Last night AK and I caught The Airborne Toxic Event at the Troubadour. It was a transcendent show—and I’m pretty hard to please when it comes to live music. I like comfy seating, discernible lyrics, good visuals. In other words, I want all concert experiences to be Rent. The Airborne Toxic Event comes pretty damn close. Their new song “All At Once,” with its sweet howling chorus and violin, is a meditation on life and death that made me cry like “Seasons of Love” (don’t laugh or I will show you a season of hate). The last lines:
And we all had just one hope,
there was someone looking down
to return our bodies to each other
and the ground
Simple, but so is grief, right? I used to dismiss writers who wrote about love and loss as kind of dumb and apolitical. But that’s all life boils down to, and politics are just about powerful people trying to outsource all the loss to less powerful people. Even though I feel like my mid-thirties have brought on some kind of radical if obvious paradigm shift, when I look back at the stuff I wrote a long time ago, it too seems to be about love and loss. Because that’s all there is.
A piece of something I wrote a long time ago*, about the itchy excitement of the possibility of love (love previously forbidden by the powerful!), is in the Heyday anthology New California Writing 2011. I’m in the very good company of Susan Straight and Michael Chabon, among others.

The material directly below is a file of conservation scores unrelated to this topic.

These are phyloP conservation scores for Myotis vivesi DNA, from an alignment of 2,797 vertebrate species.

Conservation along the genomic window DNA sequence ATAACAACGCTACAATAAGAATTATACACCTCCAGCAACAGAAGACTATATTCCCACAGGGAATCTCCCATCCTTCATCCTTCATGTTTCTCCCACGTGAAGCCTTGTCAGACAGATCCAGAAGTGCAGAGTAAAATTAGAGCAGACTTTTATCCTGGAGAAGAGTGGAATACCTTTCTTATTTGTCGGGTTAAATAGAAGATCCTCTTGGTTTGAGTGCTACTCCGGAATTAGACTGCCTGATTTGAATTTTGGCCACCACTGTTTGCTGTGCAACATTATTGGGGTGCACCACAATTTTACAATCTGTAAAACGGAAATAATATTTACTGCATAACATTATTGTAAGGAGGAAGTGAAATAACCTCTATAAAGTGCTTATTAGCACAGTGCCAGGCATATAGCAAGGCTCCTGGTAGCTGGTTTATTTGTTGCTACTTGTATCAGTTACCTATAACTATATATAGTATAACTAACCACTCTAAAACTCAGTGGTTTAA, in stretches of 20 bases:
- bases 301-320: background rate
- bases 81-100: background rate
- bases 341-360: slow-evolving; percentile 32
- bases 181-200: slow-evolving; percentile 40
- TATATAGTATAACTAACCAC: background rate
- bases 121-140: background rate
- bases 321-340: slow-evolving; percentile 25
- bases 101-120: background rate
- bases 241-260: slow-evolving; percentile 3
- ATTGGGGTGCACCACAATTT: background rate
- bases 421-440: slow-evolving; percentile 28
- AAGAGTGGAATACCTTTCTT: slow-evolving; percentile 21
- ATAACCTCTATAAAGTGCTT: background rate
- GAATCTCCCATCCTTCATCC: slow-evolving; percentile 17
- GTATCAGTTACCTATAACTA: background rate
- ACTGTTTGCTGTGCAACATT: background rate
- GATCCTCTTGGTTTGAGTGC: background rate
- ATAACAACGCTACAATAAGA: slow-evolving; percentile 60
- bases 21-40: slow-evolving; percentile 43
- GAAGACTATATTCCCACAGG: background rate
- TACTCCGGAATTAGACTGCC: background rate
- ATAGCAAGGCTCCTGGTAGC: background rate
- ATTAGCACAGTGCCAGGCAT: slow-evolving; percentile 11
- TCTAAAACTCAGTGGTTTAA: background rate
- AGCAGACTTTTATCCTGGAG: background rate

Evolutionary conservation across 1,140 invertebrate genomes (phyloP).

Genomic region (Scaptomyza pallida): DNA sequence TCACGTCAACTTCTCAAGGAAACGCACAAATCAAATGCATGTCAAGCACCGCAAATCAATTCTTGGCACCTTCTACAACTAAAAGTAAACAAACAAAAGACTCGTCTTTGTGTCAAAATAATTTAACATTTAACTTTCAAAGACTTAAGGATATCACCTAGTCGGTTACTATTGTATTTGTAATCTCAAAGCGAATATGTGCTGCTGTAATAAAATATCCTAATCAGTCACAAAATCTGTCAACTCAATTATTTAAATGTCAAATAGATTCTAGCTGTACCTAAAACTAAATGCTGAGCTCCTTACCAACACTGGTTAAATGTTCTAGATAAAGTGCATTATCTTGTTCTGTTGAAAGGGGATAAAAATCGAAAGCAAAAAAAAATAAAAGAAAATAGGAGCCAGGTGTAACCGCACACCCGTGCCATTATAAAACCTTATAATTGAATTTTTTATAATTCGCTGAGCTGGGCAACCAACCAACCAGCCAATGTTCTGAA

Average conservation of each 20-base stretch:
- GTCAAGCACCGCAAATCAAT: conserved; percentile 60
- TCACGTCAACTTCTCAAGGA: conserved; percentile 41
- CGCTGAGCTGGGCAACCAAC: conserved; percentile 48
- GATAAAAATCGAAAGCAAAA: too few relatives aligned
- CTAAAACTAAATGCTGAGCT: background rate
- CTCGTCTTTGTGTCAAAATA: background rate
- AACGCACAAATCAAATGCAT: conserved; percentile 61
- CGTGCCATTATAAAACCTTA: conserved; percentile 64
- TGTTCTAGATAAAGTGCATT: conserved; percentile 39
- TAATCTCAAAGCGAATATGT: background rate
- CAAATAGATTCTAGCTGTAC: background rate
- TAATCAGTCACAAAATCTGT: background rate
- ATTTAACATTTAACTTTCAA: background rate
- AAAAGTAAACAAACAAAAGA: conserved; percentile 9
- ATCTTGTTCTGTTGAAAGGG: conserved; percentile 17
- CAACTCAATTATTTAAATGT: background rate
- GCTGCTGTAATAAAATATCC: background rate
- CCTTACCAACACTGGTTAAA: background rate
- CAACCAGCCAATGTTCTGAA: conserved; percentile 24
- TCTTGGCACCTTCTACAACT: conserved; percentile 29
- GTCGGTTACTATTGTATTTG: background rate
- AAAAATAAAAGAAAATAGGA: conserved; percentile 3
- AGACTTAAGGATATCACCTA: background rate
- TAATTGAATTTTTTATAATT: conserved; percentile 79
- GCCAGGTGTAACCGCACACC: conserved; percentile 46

I’ll be signing it around 3-ish and hanging out with some of the other featured SoCal writers at the Heyday booth (#58) at the L.A. Times Festival of Books on Saturday. The festival is now conveniently located at USC. At 3:30 I’ll mosey over to the Manic D booth (#953) to sign Lilac Mines. If you read this blog, you either already have a copy of my novel or you’re just not into reading books (it’s okay; I’m probably not into something you really love). But maybe your cousin doesn’t have a copy, and maybe she’s into reading books. I’m just saying.**
*Meaning Lilac Mines. Can you believe I started it in 2002? I had never left North America. No one had ever broken up with me. Facebook was but a glimmer in Friendster’s eye.
**What I’m saying is, make me look like a bestselling writer in front of my editor.